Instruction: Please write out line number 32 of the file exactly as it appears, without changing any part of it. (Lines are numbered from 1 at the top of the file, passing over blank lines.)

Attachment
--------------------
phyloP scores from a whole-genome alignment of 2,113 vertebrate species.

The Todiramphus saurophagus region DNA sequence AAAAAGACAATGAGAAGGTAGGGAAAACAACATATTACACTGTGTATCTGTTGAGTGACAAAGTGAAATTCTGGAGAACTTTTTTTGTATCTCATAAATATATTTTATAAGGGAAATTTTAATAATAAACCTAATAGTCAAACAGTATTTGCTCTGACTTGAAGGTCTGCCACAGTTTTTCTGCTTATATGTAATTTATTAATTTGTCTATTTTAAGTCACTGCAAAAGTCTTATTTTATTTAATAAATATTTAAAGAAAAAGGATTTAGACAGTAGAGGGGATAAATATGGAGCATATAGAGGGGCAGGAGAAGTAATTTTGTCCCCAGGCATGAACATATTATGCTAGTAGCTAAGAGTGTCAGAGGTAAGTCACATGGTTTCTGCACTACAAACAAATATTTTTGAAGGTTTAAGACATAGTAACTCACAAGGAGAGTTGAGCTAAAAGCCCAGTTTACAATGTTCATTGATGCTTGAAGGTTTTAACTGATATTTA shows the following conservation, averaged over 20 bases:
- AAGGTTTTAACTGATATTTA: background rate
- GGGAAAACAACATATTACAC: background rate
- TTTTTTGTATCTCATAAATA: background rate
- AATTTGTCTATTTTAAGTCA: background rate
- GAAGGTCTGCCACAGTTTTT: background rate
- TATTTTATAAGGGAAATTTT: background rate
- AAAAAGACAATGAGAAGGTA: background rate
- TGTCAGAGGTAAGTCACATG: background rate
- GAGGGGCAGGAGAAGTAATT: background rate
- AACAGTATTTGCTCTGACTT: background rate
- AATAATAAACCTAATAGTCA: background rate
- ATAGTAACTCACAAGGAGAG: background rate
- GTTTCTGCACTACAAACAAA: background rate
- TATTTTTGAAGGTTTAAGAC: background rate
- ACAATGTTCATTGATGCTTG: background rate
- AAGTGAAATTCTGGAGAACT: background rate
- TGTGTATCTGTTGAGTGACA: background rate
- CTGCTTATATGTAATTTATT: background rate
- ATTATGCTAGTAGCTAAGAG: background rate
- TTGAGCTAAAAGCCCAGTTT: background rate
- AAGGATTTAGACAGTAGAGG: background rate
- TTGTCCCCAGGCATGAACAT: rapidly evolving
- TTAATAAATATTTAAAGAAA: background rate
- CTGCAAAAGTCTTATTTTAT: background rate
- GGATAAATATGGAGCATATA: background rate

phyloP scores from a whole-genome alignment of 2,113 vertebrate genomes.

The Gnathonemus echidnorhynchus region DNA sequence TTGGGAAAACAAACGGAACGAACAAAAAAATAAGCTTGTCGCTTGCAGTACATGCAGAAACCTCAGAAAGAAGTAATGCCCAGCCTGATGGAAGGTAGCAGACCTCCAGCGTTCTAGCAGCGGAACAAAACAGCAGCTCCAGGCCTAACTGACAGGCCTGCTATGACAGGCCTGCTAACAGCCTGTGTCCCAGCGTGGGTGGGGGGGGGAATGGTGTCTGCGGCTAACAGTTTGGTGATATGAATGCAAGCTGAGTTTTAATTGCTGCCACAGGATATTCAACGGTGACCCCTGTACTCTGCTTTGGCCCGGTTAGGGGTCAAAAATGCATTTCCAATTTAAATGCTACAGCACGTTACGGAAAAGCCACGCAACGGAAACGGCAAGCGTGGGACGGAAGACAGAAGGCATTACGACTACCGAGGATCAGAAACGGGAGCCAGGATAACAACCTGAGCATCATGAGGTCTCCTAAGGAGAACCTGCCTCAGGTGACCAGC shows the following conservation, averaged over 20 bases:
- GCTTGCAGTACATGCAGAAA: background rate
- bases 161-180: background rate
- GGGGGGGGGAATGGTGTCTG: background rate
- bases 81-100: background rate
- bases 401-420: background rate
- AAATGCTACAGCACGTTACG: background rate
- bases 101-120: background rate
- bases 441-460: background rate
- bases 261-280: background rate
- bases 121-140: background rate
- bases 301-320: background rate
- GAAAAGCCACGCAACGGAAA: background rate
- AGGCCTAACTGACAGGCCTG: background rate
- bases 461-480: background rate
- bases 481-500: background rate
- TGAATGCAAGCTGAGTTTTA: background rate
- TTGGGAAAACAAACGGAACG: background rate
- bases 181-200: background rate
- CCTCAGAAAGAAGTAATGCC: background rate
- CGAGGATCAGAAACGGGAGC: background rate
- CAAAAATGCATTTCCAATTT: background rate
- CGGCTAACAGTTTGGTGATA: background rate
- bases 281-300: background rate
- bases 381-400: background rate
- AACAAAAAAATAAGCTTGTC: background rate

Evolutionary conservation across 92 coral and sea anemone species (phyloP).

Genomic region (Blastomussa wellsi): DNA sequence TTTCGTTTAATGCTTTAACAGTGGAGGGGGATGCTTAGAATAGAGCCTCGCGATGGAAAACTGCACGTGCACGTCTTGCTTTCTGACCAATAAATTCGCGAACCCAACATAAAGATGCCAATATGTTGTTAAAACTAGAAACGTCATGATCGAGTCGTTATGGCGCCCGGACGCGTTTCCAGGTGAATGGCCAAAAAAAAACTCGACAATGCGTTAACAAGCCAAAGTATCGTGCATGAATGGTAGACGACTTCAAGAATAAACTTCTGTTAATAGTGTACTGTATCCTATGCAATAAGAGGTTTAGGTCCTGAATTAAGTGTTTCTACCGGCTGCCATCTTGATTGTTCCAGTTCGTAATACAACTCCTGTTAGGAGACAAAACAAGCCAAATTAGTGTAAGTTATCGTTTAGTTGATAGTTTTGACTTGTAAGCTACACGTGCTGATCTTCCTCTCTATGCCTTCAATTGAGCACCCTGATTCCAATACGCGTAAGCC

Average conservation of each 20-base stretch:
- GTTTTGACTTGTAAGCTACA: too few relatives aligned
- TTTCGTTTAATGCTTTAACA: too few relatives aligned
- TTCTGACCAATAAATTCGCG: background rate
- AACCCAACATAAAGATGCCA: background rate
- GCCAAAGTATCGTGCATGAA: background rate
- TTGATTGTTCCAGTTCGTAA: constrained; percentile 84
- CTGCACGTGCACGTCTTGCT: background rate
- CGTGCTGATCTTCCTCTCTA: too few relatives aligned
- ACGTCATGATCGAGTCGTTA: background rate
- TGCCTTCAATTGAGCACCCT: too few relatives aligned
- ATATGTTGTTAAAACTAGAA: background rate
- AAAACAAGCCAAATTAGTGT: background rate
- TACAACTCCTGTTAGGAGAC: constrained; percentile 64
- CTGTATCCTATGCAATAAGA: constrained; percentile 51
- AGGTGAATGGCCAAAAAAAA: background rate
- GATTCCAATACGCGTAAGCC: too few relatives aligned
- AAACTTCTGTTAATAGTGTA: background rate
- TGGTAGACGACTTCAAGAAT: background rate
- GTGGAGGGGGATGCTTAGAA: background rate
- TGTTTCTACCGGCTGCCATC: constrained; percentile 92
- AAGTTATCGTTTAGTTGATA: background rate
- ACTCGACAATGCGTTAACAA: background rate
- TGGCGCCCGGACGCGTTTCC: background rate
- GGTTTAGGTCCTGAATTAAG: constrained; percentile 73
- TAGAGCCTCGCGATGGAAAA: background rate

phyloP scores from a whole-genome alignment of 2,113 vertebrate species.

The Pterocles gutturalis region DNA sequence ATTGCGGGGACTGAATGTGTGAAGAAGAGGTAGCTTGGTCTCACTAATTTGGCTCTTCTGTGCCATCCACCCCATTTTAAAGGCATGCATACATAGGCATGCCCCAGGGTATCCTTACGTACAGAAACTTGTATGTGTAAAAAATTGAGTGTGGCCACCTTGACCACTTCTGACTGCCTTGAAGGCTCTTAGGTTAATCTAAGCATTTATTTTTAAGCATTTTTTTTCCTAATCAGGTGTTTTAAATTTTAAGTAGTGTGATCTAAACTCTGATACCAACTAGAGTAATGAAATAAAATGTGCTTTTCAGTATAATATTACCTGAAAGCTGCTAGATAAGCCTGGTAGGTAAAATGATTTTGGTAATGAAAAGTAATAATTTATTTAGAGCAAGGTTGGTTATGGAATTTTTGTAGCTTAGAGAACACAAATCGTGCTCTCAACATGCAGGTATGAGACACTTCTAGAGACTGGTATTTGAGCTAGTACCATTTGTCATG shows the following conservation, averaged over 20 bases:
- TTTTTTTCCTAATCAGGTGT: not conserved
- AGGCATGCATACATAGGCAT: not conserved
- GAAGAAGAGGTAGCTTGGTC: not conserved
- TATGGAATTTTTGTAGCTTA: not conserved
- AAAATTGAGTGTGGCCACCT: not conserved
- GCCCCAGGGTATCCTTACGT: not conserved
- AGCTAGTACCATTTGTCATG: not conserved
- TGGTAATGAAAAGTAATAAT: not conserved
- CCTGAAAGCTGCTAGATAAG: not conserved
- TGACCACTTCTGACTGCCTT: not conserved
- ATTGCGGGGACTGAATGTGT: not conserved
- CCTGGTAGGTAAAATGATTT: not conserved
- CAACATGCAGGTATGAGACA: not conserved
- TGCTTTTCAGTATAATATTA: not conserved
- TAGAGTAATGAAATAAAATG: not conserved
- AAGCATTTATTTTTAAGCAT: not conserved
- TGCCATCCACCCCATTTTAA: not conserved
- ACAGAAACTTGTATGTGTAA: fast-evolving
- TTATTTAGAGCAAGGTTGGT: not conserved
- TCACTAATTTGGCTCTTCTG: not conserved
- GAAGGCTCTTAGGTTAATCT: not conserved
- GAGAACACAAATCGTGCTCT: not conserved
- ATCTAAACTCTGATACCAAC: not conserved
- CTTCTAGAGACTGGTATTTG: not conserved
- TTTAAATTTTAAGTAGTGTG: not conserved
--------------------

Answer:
- GGGGGGGGGAATGGTGTCTG: background rate